Native American jewelry - The SouthwestWritten by Tarl Michael
For several years, I have had fortunate opportunity to be a purchasing agent for Bearlanders Native American Indian jewelry & gifts. I have enjoyed Southwest for past 47 years and I would like to bring a part of that experience to you.
The American Southwest has some of most unusual and beautiful sites in America. You will find awe in whether worn walls of Grand Canyon, (Arizona) and beautiful red sandstone in Zion (Utah). Since earth’s creation, wind and water have carved beauty in landscape, likes of which no man could duplicate. Valleys so deep, you could fit tallest skyscraper. With just about every color imaginable, blues, reds, greens, browns and purples scattered though sides of cliff walls. You see trees (scrub pine) growing out side of canyon walls, hanging on by only 1/2-inch roots. One could question how or why they exist there. There is water running through many of canyons year round. With paths and trails to be hiked by all ages. For a rock collector, you could fill your pockets until your pants fell down. Or until your back grew so tired from weight of backpack filled with magnificent little treasures. No doubt national park service doesn’t condon filling your pockets or backpack with rocks. But west is vast and there are many little jagged treasures to be found.
The Mogillion rim is located roughly half way between Phoenix and Flagstaff and is every bit as inspiring as Grand Canyon. Located near Strawberry (Arizona), overlooking Mogillion, rich, thick forest resembles a beautiful dark green carpet. Using your imagination, you can picture many places a cowboy could hide from hostile Indians. Better yet, picture beauty of vast plateau's and deep gorge's where Indians, Soldiers and Cowboys alike, of 1700, 1800 and early1900's traveled and made camp. When thinking of southwest many only picture desert and scorching heat. Not so in this beautiful high country. No doubt temperature never reaches low 80's. When you hear word Arizona or American southwest, you no longer need to imagine desert, tumble weeds, snakes and unbearable heat. Now picture rich green forests, cool weather and skies at night filled with so many stars it would take a lifetime to count them all. While watching stars, you will still hear howls of coyote calling to night sky. In southwest and Arizona you will still find American Indians, not with bow and arrow in hand, but selling their handcrafted goods at road side rest stops. The American Indians have been crafting jewelry, pottery and carved items for centuries, an art that has been passed down from generation to generation.
How One Word Or Even One Letter Can Boost Conversion Rates By Over 400%!Written by Eric Graham
Recently I was reviewing keyword specific conversion rate data of a consulting client of mine. I have been working with this client for a few months now, helping her improve sales conversion rate of her website and we have had very good results, taking average conversion rates at her site from below 1% to just over 4.3%.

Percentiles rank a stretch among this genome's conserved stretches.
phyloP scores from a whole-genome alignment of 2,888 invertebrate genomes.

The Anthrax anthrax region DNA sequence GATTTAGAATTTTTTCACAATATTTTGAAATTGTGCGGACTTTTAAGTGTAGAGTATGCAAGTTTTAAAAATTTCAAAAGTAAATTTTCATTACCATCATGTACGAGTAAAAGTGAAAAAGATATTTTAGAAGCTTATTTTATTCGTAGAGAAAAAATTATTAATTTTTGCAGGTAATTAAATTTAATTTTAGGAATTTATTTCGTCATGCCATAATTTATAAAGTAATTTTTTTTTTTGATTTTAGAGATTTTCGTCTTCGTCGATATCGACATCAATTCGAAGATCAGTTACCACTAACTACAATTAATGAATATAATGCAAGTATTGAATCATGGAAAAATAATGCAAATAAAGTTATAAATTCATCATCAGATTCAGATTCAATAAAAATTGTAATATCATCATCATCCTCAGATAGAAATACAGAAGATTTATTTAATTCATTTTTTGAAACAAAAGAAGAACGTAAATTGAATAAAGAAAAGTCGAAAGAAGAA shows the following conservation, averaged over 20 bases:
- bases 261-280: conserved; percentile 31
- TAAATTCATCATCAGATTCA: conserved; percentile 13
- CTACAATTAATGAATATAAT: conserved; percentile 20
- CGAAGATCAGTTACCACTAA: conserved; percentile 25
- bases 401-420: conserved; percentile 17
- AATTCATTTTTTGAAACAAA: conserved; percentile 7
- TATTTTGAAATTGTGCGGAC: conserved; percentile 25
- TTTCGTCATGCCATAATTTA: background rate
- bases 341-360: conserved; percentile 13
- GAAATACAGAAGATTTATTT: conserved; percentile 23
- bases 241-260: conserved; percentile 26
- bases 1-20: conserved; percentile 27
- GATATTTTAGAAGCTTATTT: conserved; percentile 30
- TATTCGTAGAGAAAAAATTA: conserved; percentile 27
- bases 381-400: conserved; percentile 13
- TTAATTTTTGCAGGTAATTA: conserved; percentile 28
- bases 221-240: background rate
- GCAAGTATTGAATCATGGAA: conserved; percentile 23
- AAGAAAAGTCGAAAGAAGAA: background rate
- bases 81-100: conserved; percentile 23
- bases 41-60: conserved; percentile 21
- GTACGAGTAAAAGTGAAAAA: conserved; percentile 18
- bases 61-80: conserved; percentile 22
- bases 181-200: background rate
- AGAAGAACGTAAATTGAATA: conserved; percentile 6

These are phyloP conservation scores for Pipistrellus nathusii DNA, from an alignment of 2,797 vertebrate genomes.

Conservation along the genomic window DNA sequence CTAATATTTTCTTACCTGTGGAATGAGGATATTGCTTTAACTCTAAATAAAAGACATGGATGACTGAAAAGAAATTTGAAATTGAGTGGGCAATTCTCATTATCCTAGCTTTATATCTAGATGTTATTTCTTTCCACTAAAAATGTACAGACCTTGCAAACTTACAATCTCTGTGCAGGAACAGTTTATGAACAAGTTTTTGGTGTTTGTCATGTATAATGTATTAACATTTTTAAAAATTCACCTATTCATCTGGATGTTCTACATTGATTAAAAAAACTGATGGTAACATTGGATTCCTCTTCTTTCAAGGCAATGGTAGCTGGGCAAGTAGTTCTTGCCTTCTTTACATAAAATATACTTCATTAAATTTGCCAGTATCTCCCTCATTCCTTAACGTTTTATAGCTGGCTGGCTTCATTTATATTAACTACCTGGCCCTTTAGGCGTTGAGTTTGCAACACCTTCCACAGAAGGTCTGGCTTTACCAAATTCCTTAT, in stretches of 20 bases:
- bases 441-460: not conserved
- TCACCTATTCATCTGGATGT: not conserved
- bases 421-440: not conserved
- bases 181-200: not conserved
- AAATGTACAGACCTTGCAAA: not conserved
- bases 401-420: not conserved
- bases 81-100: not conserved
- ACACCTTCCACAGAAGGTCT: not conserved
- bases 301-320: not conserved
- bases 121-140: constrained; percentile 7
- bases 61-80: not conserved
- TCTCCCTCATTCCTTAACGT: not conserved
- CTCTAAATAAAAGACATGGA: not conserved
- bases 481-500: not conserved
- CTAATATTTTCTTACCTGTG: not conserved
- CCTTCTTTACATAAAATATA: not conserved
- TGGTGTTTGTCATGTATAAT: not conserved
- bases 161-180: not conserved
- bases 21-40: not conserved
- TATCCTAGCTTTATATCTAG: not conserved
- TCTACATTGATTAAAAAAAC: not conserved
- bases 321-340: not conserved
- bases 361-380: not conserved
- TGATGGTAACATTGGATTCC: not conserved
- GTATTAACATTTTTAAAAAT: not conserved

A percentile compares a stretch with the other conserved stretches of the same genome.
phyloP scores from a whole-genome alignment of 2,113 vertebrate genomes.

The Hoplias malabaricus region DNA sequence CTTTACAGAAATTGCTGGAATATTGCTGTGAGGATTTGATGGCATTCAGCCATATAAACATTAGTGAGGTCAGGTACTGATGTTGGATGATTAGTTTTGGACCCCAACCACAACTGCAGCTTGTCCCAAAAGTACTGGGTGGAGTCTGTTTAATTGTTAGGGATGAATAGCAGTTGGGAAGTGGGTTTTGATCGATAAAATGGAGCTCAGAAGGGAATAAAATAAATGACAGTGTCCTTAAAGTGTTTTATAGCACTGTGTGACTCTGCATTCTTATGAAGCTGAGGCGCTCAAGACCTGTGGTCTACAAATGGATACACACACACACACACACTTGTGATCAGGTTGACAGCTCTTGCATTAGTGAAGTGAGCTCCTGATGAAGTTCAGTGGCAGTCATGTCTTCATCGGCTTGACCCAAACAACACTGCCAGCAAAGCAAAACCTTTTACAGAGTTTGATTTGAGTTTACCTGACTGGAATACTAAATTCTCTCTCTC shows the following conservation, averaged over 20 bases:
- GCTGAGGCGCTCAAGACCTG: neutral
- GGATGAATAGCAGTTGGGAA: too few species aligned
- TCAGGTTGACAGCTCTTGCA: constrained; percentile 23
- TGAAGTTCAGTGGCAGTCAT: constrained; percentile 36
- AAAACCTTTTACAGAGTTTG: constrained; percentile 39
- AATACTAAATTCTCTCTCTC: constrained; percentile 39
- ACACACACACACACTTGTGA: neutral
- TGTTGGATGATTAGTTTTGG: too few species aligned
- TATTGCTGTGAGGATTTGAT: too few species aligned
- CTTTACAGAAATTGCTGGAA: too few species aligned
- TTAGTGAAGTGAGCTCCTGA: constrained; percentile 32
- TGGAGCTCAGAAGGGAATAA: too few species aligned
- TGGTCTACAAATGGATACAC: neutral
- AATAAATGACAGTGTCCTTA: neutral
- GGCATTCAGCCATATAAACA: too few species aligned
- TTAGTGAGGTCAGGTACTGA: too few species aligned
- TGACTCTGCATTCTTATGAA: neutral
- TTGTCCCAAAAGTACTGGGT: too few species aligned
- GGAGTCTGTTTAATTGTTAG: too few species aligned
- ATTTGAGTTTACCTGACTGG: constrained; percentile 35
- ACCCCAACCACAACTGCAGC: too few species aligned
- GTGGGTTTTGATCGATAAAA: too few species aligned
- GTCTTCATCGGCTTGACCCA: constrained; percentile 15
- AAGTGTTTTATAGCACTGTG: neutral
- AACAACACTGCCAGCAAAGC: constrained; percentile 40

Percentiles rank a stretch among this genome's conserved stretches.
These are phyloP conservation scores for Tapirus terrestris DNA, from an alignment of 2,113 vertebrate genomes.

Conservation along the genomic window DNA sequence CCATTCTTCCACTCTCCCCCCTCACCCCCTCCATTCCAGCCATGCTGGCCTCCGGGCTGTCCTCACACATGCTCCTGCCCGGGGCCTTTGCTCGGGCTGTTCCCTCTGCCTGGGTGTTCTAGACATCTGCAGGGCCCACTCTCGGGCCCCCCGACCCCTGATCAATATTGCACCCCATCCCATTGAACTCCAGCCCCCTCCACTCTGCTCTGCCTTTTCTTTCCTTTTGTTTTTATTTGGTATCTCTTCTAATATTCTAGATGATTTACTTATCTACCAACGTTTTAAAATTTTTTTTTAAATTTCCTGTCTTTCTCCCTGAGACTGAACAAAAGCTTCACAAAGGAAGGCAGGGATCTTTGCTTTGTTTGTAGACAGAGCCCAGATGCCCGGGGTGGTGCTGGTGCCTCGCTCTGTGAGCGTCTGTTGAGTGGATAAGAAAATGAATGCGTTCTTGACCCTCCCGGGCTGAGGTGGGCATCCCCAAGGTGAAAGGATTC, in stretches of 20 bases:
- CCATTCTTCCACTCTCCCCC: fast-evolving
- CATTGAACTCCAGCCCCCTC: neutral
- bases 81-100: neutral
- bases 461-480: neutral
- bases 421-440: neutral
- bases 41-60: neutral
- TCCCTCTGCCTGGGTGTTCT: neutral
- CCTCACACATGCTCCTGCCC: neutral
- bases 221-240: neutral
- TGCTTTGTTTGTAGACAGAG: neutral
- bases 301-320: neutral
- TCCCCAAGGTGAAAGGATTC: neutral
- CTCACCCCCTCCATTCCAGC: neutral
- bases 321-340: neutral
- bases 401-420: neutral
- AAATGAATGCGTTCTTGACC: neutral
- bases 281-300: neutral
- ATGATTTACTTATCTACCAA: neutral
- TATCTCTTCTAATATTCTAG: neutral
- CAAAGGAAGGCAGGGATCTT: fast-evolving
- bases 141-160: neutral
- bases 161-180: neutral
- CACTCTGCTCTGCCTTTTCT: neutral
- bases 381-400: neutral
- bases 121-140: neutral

(Your sales conversion rate is simply number of unique visitors your site receives vs. number of sales you make. If you have 3 sales for every 100 visits your conversion rate is 3%.)
Now, one of keys to improving conversion rates is to continually test and measure every detail of your website, marketing and traffic. While reviewing data from one of her Google Adwords campaigns I stumbled across a few hard to explain results that perfectly illustrate very large effect small differences can have on conversion rates.
The keyword “piano lessons” had a conversion rate over last 30 days of 5.09%. The keyword “piano lesson” had a conversion rate of only 1.64%. Both of these keywords had exact same Adwords title and description, same average position in search results and exact same landing page on my clients website. The only variable is one letter in keyword… an “s”. Lesson vs. Lessons. That’s it! Yet plural version of keyword (piano lessons) out sold singular version (piano lesson) by over 300%!
Another key phrase that had an even larger variation was “how to play piano” vs. “how to play a piano”. Common sense would say that these two phrases would convert almost identically… Wrong.
Again, with identical titles, descriptions and landing pages, “How to play piano” converted at 5.92%, while “How to play a piano” only converted at 1.42%. That is a whopping 417% difference between “a” and “the”!
Short-term variations and fluctuations in conversion rates of individual keywords or landing pages are common. However, data on both of these keyword pairs was measured over a full 30 days and several thousand clicks for each keyword. I don’t have any easy answers why adding an “s” to a key phrase or changing an “a” to “the” caused such a difference in conversion rates.